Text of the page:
Turf recently sat down for a chat with Claudine Ying of Bebegarten, an innovative early childhood education centre based in Wong Chuk Hang. We discussed Claudine’s passion for learning, the challenges of finding suitable space in Hong Kong, and how she maintains a work-life balance (hint: it involves really loving what she does!).
Please give a brief overview of Bebegarten, your number of staff, and where your centre is based?
Bebegarten is an early childhood education space, dedicated to nurturing and guiding children as unique and creative individuals from the age of six months up to six years. It has been my long time dream and an attempt at creating a better alternative for our children, parents, and community and it represents a bold idea to establish a new paradigm where children and parents can re-imagine education and fall passionately in love with learning.
At present, we have a total of 30 staff at our centre at One Island South in Wong Chuk Hang, and of that, 18 are early childhood teachers.
Please tell us a bit about your personal background?
I was raised and educated in Hong Kong up to primary school level, then continued my secondary studies overseas in both Beijing and America. I came full circle, returning to Hong Kong at 18 to attend The University of Hong Kong and I haven’t left since.
I was fortunate to be blessed with loving parents who gave me amazing opportunities to travel, to study in a wide range of schools, and to have a loving extended family who always supported me to try (and sometimes fail!). All of this enabled me to meet some truly special people who helped to shape my formative years.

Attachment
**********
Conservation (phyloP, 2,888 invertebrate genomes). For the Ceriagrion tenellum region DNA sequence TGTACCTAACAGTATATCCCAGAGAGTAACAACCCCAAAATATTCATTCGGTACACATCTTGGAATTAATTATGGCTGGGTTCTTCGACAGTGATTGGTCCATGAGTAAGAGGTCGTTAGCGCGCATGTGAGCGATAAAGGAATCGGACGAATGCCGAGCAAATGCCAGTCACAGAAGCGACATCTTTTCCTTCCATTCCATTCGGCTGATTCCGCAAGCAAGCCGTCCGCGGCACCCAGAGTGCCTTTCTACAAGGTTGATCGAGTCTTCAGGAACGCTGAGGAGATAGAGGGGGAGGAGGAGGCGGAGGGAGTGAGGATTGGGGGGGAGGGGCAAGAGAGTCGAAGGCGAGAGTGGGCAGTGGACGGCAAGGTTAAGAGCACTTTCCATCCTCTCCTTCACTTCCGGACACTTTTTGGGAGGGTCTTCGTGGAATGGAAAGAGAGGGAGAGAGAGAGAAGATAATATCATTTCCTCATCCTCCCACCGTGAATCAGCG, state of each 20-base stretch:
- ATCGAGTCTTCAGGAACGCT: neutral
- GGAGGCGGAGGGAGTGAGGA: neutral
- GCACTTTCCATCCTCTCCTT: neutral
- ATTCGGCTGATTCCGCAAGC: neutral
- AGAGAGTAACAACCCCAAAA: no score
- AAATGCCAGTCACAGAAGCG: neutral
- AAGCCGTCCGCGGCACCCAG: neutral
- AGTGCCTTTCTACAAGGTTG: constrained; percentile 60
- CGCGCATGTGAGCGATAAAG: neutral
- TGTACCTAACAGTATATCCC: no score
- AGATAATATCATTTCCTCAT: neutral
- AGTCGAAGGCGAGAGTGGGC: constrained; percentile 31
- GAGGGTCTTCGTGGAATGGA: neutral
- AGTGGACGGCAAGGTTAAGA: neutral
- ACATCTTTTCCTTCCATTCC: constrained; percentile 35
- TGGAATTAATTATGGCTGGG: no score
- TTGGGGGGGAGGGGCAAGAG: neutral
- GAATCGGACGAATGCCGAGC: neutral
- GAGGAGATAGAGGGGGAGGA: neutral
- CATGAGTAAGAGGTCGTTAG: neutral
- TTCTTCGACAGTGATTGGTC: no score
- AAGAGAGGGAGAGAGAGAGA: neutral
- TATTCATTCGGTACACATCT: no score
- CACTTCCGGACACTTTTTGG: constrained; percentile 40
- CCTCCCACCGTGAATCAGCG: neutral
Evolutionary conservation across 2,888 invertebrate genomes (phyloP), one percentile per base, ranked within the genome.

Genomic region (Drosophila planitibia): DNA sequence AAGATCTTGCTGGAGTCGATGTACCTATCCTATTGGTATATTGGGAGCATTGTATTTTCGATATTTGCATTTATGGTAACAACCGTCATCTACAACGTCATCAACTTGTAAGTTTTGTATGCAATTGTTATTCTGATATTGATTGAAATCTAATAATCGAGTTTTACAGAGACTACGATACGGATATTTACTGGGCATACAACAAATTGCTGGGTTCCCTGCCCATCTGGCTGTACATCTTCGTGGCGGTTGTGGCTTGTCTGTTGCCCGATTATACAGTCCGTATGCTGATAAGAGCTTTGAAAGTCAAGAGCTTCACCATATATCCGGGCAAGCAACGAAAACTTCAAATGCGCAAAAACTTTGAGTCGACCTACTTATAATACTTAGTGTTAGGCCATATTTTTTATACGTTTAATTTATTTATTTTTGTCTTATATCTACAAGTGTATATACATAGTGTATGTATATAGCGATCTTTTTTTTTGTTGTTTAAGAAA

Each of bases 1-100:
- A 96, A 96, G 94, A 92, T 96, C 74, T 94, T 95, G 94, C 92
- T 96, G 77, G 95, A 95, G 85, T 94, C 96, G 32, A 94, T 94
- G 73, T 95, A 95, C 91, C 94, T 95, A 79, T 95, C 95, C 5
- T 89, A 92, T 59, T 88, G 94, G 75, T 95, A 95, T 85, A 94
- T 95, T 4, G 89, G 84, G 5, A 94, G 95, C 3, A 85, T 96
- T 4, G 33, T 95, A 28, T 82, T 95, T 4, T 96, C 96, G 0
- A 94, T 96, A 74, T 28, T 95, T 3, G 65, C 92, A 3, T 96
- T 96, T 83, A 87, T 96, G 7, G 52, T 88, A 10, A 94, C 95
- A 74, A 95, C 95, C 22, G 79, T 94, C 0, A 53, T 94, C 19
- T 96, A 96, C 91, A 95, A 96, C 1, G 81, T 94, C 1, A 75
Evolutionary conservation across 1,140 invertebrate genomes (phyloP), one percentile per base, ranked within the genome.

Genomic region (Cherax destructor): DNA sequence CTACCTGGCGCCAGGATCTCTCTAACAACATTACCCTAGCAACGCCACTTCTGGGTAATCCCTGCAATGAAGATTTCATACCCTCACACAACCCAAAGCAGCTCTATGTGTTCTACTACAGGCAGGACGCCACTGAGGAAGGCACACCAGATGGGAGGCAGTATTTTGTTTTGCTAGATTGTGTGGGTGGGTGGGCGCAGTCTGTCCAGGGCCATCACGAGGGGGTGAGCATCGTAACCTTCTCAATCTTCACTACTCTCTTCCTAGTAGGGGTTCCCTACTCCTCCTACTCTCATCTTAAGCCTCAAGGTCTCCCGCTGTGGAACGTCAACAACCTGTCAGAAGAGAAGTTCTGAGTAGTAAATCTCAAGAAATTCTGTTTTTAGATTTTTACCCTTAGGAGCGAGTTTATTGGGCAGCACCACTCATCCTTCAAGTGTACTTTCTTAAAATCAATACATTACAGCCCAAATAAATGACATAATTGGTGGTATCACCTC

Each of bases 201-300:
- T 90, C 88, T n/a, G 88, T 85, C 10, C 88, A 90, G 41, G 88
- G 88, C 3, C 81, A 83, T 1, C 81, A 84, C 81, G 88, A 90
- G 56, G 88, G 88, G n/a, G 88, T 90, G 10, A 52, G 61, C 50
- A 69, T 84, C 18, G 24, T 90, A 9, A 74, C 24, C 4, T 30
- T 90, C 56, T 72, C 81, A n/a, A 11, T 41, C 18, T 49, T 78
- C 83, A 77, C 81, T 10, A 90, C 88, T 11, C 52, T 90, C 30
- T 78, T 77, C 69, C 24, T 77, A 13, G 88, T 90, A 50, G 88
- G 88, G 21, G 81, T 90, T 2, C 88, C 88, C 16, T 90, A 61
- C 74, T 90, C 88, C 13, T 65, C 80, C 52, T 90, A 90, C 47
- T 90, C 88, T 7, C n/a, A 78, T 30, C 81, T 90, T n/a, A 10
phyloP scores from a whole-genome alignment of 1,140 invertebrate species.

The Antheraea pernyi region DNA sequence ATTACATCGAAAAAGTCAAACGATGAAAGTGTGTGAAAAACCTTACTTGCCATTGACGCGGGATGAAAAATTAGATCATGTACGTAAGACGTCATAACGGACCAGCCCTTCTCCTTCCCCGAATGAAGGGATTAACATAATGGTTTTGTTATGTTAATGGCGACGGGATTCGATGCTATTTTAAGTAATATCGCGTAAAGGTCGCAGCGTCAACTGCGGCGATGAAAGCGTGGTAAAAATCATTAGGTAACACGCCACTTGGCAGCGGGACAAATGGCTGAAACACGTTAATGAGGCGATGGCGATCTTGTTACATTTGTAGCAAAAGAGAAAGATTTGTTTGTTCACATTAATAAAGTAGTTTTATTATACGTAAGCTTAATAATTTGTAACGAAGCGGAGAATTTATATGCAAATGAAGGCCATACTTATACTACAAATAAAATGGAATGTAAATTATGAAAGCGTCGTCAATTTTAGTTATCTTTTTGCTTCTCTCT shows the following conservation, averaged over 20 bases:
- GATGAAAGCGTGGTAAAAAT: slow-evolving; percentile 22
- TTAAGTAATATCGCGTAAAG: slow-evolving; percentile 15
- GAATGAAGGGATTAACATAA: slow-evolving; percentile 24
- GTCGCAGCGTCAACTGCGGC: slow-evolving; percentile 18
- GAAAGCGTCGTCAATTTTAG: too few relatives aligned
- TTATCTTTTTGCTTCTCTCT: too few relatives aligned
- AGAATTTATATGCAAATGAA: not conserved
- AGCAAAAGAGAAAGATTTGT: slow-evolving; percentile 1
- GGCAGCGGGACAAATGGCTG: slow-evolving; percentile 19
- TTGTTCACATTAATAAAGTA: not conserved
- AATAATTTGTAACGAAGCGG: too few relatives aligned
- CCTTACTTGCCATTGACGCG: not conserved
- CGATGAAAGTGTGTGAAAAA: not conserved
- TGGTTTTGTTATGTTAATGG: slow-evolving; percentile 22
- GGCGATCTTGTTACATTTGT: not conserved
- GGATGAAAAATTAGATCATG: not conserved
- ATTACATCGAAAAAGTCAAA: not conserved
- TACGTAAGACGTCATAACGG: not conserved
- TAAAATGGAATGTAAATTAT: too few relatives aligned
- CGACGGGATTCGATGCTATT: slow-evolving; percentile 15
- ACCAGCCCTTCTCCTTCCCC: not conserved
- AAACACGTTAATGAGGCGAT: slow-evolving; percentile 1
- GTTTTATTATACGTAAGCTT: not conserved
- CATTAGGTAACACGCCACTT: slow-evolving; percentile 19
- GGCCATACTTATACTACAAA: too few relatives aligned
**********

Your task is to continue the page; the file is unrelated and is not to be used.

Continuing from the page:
What made you decide to get involved in early childhood education here in Hong Kong?
Education is very close to my heart and Hong Kong is my home. Education lives at the core of my beliefs as one of the most effective tools in bringing about positive change in our community, and it is something that should be in constant evolution. Keeping up-to-date with best practice, new research findings and the most current educational schools of thought is difficult, but in my mind, entirely necessary.
When I examined the educational landscape in Hong Kong, I questioned whether it had kept apace with the times and came to the conclusion that it hadn’t. I felt that if we were to start, we should start with young children. I also feel that too many parents are held hostage by the stressful battle of enrolling their children in schools due to a severe lack of choice, and this inspired me to do something to help.
Thinking about your space: how did you go about identifying a suitable property and what made you choose this district for Bebegarten?
Let’s be frank, Hong Kong is not famous for its spacious and affordable properties! I started with identifying educational hubs throughout Hong Kong and Kowloon, and narrowed it down from there, keeping in mind, space, safety and security, atmosphere, price, convenience, and potential.
Wong Chuk Hang is a quiet, recreational, safe hub that’s coincidentally also an education hub too, with CDNIS, SIS, and the Police Academy just around the corner from Bebegarten. Since we have moved into the One Island South development, we see even more education-related initiatives moving to the area – the more, the merrier!